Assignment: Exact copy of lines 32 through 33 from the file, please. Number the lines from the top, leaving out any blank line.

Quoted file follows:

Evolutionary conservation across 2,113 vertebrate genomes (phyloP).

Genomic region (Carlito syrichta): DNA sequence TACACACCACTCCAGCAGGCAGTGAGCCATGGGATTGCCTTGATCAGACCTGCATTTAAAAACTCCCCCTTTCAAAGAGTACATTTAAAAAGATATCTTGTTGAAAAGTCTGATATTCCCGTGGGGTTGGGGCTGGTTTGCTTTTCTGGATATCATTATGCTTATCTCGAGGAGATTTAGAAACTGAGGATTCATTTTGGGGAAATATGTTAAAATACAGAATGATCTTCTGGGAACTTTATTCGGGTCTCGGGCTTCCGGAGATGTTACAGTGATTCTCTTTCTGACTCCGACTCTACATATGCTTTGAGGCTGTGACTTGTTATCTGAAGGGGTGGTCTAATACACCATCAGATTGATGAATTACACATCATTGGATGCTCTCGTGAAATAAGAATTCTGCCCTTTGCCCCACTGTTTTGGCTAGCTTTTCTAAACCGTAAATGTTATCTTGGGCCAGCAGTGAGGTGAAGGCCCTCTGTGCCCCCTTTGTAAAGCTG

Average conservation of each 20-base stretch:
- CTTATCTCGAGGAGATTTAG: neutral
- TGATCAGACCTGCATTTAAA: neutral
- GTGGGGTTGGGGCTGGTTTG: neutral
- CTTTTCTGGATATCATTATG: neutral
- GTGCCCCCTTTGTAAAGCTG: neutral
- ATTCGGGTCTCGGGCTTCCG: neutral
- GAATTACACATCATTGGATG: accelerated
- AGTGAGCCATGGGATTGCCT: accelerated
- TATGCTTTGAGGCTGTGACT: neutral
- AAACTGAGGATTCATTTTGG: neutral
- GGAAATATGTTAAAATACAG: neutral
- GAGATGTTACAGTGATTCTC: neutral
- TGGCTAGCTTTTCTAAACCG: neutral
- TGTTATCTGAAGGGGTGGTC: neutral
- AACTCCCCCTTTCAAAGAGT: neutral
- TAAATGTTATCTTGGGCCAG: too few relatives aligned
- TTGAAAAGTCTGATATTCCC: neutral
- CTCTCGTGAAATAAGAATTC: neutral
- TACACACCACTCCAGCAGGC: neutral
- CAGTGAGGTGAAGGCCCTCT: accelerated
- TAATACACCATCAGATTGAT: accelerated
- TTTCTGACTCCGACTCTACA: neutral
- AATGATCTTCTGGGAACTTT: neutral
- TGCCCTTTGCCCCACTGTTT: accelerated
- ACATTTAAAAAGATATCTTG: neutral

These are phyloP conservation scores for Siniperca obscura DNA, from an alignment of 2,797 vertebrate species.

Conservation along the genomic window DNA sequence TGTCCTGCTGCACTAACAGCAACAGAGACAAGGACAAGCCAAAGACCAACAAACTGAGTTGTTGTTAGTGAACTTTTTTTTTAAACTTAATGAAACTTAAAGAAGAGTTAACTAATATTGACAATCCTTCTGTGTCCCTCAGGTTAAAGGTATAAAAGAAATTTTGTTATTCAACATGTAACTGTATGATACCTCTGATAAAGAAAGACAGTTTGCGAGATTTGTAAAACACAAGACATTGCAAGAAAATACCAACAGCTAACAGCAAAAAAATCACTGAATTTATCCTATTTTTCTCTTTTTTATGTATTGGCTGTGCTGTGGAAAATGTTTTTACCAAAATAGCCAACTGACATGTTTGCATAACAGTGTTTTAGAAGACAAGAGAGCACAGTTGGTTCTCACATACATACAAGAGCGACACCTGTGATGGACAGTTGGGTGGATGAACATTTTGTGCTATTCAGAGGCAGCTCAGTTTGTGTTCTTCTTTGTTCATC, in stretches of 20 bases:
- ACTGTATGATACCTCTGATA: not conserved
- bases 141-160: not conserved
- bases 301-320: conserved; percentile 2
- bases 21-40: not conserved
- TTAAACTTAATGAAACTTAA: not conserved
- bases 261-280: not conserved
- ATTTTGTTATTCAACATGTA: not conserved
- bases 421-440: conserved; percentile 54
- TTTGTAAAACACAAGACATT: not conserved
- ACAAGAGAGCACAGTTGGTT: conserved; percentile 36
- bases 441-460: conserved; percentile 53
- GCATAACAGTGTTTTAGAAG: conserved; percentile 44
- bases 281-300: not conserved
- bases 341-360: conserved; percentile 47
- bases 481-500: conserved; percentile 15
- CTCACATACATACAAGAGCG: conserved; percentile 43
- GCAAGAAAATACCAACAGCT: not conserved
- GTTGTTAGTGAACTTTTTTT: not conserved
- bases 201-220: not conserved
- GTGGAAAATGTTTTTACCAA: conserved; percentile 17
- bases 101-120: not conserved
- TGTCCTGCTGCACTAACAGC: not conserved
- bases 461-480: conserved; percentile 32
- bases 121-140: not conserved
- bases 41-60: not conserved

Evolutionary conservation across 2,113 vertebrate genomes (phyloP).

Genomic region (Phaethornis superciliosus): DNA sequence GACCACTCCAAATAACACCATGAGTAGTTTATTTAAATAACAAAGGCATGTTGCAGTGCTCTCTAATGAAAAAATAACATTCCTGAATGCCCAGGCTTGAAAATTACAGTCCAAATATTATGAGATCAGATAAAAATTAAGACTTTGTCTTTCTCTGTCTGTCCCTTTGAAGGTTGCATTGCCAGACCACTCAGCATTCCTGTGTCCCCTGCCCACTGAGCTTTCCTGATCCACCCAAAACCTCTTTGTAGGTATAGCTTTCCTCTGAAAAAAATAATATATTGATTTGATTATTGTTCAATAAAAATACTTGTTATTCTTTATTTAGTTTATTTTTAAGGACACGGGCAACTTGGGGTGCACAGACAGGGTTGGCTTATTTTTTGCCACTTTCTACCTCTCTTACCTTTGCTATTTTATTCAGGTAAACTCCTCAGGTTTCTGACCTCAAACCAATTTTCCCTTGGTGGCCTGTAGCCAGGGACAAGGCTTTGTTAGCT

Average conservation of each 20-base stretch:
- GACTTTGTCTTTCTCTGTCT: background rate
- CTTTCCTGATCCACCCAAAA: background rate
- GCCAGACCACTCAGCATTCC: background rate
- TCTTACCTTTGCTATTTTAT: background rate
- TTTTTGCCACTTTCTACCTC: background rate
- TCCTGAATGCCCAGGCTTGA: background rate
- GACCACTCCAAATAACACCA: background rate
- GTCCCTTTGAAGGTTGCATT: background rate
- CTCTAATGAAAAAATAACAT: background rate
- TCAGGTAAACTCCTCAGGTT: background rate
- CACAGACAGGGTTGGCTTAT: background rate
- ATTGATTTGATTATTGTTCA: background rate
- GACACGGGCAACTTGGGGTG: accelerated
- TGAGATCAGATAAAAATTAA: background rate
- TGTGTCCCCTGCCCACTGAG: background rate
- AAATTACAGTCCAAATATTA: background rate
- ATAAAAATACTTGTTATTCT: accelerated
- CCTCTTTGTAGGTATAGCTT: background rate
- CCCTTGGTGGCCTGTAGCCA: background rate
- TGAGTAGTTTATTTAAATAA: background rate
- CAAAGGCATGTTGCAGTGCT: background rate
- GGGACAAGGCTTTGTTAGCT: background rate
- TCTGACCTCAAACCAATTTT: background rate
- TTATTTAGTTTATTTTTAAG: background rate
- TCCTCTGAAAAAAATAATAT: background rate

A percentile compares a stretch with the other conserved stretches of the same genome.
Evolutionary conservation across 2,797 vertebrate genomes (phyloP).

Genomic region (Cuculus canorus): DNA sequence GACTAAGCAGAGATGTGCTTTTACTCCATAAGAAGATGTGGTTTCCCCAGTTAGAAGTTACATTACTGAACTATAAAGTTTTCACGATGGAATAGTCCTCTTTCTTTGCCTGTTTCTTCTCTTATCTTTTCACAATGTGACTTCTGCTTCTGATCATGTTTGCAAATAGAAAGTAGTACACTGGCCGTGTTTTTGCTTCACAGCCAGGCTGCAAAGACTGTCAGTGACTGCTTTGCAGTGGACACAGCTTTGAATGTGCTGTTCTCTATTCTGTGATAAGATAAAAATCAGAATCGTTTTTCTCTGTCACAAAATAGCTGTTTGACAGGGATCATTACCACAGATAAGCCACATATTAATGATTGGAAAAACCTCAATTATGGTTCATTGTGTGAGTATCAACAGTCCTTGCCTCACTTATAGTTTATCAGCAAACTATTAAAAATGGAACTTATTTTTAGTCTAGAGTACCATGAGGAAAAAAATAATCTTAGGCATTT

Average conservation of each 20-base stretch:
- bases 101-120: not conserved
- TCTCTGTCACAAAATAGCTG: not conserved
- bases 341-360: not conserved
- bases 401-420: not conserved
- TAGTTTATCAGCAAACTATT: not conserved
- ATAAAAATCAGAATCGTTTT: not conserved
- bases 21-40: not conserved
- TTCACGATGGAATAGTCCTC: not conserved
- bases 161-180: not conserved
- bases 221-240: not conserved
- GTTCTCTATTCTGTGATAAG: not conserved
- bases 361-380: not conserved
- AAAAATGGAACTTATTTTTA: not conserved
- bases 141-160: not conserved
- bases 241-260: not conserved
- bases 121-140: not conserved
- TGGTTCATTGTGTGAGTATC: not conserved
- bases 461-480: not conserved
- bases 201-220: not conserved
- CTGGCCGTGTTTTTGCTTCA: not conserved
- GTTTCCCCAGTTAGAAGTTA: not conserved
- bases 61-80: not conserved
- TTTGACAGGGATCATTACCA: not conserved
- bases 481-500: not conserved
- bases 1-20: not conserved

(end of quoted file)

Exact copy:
- bases 141-160: not conserved
- bases 301-320: conserved; percentile 2